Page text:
The University of Waterloo officially launched its astrophysics centre today.
The Waterloo Centre for Astrophysics (WCA) is being launched to build on the University’s record of success in astrophysics, which includes the creation of the theories tested by the first-ever image of a black hole to be taken. The centre also aims to advance human understanding of phenomena such as dark energy, dark matter and the nature of supermassive black holes.
First image of a black hole was enabled by theories of a Waterloo professor.
“There is an incredible amount of work being done Waterloo, and with the number of international projects already benefiting from our expertise, bringing the talent and resources together under one roof in the form of the WCA is the logical next step,” said Will Percival, director of the WCA and professor of astrophysics at Waterloo. “By creating an environment of intense collaboration, we’ll not only create a recipe for further breakthroughs in astrophysics, but we’ll also be able to advance our understanding of big data that will benefit scientific work taking place across our region.
“As the grandfather of big data, astrophysics has always been on the forefront of data science, and we expect that to continue to the benefit of everyone who comes into contact with the WCA.”
Will Percival (click on image to watch video of Will explaining his work)
The WCA builds on the Mike and Ophelia Lazaridis Distinguished Chair in Astrophysics, which is held by Percival.
The WCA launched with 13 faculty members and numerous post-doctoral fellows and graduate students. Members include Percival, who makes and analyses maps made from the three-dimensional positions of galaxies, Robert Mann, who studies gravitation and quantum physics, and Avery Broderick, whose theories laid the groundwork for the black hole image recently captured by the Event Horizon Telescope collaboration.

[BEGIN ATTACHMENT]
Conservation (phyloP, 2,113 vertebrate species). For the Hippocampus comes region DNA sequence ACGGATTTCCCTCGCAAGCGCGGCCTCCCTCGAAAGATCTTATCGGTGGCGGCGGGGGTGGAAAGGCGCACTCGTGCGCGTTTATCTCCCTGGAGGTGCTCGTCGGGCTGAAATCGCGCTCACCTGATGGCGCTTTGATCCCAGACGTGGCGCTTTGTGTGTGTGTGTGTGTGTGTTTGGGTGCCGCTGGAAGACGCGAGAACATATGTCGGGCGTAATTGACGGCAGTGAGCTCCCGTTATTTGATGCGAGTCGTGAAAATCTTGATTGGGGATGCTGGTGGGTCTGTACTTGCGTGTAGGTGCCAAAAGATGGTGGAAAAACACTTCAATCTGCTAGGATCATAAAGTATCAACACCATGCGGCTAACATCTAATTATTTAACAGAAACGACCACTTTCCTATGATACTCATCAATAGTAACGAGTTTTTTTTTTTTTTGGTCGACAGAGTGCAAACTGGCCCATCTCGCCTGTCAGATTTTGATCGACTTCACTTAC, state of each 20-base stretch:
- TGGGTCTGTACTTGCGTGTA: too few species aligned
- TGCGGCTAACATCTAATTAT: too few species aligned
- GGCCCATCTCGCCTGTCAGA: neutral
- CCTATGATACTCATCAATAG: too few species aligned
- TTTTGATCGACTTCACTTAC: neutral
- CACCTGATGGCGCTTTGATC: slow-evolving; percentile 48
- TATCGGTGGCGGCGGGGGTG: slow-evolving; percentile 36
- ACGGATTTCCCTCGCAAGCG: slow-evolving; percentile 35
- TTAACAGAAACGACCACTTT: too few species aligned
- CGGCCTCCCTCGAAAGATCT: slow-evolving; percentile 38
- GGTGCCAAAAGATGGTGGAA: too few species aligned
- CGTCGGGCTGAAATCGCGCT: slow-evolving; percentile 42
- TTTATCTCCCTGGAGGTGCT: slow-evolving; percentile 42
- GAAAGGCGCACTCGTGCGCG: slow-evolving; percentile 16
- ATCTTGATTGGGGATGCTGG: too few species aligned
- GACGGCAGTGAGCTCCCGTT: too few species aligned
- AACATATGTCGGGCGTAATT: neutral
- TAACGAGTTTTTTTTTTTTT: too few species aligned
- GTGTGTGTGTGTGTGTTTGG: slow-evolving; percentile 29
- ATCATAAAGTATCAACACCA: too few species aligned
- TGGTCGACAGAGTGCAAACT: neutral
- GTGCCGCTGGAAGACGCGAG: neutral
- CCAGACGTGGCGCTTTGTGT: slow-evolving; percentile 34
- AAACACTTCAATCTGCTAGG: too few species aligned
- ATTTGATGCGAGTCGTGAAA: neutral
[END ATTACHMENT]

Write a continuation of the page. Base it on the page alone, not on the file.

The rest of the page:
Members of the WCA are involved in a number of ongoing global projects, including the Canada-France-Imaging-Survey, the Event Horizon Telescope, and the extended Baryon Oscillation Spectroscopic Survey.
WCA members are also scheduled to take part in a number of the next generation of projects including Euclid, which is a satellite mission to understand dark energy, CASTOR, a proposed Canadian Space Agency satellite mission that would provide high-resolution imaging in the UV/optical spectral region, and the James Webb Space Telescope.
“The WCA will attract young, talented, scientists who will advance our understanding of dark energy, dark matter, and massive black holes that shape galaxies and clusters of galaxies,” said Brian McMamara, chair of Waterloo’s Department of Physics and member of the WCA. “The first image of the supermassive black hole in M87 by Avery and the Event Horizon Telescope collaboration is only a taste of the discoveries that lie ahead.”
The WCA officially launches on October 4th and includes a keynote address by Christine Jones Forman of the Harvard-Smithsonian Centre for Astrophysics.